Shiga toxin-producing Escherichia coli in beef
Prevalence and risk factors of Shiga toxin-producing Escherichia coli serotypes in beef at abattoirs and retail outlets in Gauteng
Industry Sector: Cattle and Small Stock
Research focus area: Red Meat Safety, Nutritional Value, Consumerism and Consumer Behaviour
Research Institute: Department of Production Animal Studies, University of Pretoria
Researcher: Prof. Peter Thompson Ph.D.
Research Team: Prof. A. A. Adesiyun Ph.D., Dr. E. Madoroba Ph.D., Dr. L.O. Onyeka M.Sc.
Final report approved: 14 September 2017
Aims of the project
- To determine the prevalence O157 and non-O157 Shiga-toxin producing Escherichia coli (STEC) in beef abattoirs in Gauteng
- To determine the prevalence O157 and non-O157 STEC in beef and beef products at retail outlets in Gauteng
- To identify the important STEC serotypes present in beef and beef products in Gauteng
- To identify risk factors for STEC contamination of carcasses and beef products in Gauteng
Shiga toxin-producing Escherichia coli (STEC), particularly the O157 strains, are food-borne zoonotic pathogens of public health importance worldwide. Foods of cattle origin have been implicated in various outbreaks and epidemiological studies have revealed that cattle are major reservoirs of STEC. We conducted cross-sectional surveys from Nov 2015 to Nov 2016, to investigate the prevalence and molecular characteristics of O157 and non-O157 strains of STEC in beef and beef products in the Gauteng province of South Africa.
A total of 265 swab samples of beef carcasses from 12 abattoirs and 399 beef products from 31 retail outlets were screened for STEC using a multiplex PCR. The overall prevalence in abattoir samples was 37% (55/149) in summer and 34% (39/116) in winter. In beef products at retail outlets it was 20% (27/137) in autumn, 14% (18/130) in winter and 17% (22/132) in summer; the highest prevalence was detected in boerewors (35%) followed by mincemeat (21%). The predominant serotypes detected were O113 (19.4%) and O157 (14.9%) in beef products, and O113 (14%) from abattoirs.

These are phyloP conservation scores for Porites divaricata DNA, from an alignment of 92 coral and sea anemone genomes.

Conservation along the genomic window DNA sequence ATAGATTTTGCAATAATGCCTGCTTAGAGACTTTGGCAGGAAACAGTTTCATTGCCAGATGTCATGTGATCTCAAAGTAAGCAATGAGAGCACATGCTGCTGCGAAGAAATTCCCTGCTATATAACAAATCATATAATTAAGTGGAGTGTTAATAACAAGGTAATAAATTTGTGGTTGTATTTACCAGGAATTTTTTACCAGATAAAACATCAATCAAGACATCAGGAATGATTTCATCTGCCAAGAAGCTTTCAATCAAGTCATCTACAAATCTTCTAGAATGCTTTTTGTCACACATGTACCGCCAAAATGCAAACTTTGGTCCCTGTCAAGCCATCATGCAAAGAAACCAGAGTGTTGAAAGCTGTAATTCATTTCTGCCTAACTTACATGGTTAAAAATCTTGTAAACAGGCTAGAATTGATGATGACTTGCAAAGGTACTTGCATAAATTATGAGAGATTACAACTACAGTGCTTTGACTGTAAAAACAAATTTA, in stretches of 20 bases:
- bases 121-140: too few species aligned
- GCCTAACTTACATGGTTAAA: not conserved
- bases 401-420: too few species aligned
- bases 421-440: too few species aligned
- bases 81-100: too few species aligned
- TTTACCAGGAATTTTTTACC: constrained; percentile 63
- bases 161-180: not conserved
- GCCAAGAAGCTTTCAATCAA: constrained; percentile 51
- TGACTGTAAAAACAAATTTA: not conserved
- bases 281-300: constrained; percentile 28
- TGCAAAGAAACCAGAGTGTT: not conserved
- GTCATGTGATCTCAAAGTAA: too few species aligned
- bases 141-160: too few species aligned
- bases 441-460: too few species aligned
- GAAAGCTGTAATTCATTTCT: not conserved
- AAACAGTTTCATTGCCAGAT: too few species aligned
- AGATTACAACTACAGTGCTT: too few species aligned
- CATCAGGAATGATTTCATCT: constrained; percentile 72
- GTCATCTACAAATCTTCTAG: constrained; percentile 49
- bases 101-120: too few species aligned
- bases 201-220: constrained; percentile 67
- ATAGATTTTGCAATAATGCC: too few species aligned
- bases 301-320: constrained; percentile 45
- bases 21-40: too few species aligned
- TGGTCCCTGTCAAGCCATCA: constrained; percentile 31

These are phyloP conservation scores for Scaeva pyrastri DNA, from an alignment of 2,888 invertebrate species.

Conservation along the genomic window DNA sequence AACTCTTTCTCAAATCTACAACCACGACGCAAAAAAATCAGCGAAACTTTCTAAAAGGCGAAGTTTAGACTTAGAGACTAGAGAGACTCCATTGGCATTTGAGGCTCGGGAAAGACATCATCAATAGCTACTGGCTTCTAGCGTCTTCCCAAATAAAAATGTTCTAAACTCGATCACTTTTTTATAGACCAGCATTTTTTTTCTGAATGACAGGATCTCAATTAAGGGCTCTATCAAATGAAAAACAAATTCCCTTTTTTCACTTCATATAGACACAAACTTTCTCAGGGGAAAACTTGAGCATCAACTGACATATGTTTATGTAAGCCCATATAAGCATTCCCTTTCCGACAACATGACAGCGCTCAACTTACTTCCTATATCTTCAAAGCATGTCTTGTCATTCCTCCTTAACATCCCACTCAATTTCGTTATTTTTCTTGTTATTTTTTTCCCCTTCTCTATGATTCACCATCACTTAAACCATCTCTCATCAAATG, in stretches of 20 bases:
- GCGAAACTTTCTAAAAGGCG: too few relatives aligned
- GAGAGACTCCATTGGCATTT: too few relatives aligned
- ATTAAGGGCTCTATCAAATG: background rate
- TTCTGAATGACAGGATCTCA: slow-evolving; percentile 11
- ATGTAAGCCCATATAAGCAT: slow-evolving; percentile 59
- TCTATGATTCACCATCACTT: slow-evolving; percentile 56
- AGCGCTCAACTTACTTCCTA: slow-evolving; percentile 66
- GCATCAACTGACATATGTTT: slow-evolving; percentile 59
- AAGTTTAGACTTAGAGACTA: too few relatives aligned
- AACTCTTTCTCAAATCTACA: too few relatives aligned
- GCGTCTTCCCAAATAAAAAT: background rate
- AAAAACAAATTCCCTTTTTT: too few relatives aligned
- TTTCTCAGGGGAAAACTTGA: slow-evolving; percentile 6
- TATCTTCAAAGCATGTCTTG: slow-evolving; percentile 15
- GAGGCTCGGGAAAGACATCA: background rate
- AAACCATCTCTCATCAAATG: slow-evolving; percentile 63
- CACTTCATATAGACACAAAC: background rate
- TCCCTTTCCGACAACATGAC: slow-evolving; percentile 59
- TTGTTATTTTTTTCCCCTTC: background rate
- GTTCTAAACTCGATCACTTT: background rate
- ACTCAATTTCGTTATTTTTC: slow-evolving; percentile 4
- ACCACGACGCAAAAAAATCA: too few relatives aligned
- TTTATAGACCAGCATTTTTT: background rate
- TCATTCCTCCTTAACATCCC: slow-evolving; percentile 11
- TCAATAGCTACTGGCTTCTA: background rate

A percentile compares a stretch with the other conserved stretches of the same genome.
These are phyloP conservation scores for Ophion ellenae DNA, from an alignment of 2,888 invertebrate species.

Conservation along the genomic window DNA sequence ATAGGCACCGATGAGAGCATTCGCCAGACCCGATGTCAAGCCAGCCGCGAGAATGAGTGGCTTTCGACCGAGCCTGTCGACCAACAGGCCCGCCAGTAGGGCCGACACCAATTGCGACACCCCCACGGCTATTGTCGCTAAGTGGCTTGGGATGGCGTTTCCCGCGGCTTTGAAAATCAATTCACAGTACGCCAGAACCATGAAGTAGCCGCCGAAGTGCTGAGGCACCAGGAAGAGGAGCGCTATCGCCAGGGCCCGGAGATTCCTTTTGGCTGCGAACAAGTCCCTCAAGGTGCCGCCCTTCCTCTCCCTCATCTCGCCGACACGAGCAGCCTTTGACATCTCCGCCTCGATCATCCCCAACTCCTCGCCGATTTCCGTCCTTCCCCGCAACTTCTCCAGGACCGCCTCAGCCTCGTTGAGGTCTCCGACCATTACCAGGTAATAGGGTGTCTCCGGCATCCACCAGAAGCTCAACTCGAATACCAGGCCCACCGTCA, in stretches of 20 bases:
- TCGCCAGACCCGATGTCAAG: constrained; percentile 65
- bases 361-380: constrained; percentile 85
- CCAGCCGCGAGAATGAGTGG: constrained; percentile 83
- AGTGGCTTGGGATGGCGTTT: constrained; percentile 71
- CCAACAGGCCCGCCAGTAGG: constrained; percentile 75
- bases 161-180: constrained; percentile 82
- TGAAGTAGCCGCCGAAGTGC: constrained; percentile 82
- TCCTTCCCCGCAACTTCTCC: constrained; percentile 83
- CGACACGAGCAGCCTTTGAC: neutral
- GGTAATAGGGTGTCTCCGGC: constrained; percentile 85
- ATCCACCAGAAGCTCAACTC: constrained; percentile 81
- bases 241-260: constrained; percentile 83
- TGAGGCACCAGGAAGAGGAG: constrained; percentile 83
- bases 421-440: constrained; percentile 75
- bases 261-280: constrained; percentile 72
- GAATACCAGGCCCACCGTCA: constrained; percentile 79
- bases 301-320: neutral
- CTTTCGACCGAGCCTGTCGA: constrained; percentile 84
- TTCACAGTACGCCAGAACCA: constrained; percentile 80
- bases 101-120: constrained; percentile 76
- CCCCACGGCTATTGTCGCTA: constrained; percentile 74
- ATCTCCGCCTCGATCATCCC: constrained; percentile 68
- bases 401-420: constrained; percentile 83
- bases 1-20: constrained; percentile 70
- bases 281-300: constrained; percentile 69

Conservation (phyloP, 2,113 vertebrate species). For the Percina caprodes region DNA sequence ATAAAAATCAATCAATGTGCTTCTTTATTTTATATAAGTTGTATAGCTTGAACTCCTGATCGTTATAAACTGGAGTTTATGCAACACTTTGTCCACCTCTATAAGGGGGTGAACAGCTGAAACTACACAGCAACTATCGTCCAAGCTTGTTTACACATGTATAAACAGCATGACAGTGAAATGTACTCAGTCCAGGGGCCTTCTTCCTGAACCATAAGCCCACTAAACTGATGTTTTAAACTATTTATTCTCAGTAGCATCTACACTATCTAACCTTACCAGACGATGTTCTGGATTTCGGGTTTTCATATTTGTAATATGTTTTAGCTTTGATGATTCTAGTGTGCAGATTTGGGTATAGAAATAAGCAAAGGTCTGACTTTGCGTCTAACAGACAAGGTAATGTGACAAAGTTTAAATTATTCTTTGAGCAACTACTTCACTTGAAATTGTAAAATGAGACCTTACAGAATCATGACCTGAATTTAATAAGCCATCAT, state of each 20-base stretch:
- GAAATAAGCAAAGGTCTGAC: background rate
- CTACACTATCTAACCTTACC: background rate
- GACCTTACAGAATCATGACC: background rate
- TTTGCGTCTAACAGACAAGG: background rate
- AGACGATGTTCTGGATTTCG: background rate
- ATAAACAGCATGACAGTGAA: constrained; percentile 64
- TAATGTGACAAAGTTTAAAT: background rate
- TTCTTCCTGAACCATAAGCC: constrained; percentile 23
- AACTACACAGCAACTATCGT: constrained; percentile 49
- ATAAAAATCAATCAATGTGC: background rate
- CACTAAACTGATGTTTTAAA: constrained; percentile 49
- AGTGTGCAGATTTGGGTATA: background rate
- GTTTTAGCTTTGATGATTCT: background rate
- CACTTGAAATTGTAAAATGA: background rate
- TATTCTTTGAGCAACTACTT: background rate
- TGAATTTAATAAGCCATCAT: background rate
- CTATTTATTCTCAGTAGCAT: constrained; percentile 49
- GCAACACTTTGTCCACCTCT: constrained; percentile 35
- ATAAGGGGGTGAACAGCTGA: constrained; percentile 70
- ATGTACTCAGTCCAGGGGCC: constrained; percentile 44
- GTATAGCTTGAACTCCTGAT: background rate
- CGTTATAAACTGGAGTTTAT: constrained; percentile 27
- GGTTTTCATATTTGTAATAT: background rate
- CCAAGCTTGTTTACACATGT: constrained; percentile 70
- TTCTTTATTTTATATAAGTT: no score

Our results demonstrate that STEC is present in South African beef and beef products, and that this may pose a real food-borne disease threat. Further investigation of the epidemiology of the pathogen is required; it is proposed that this take the form of longitudinal studies to investigate the prevalence of shedding of STEC by cattle in the feedlot, following them through to the abattoir to determine factors associated with carcass contamination.
As this is part of a PhD project, further molecular work is still to be done on the isolates, resulting in further planned publications. The samples also provided material for an MSc student (funded by UP research funds) to work on Salmonella contamination – these results will also be made available to RMRDSA once finalized.
Please contact the Primary Researcher if you need a copy of the comprehensive report of this project –
Peter Thompson on email@example.com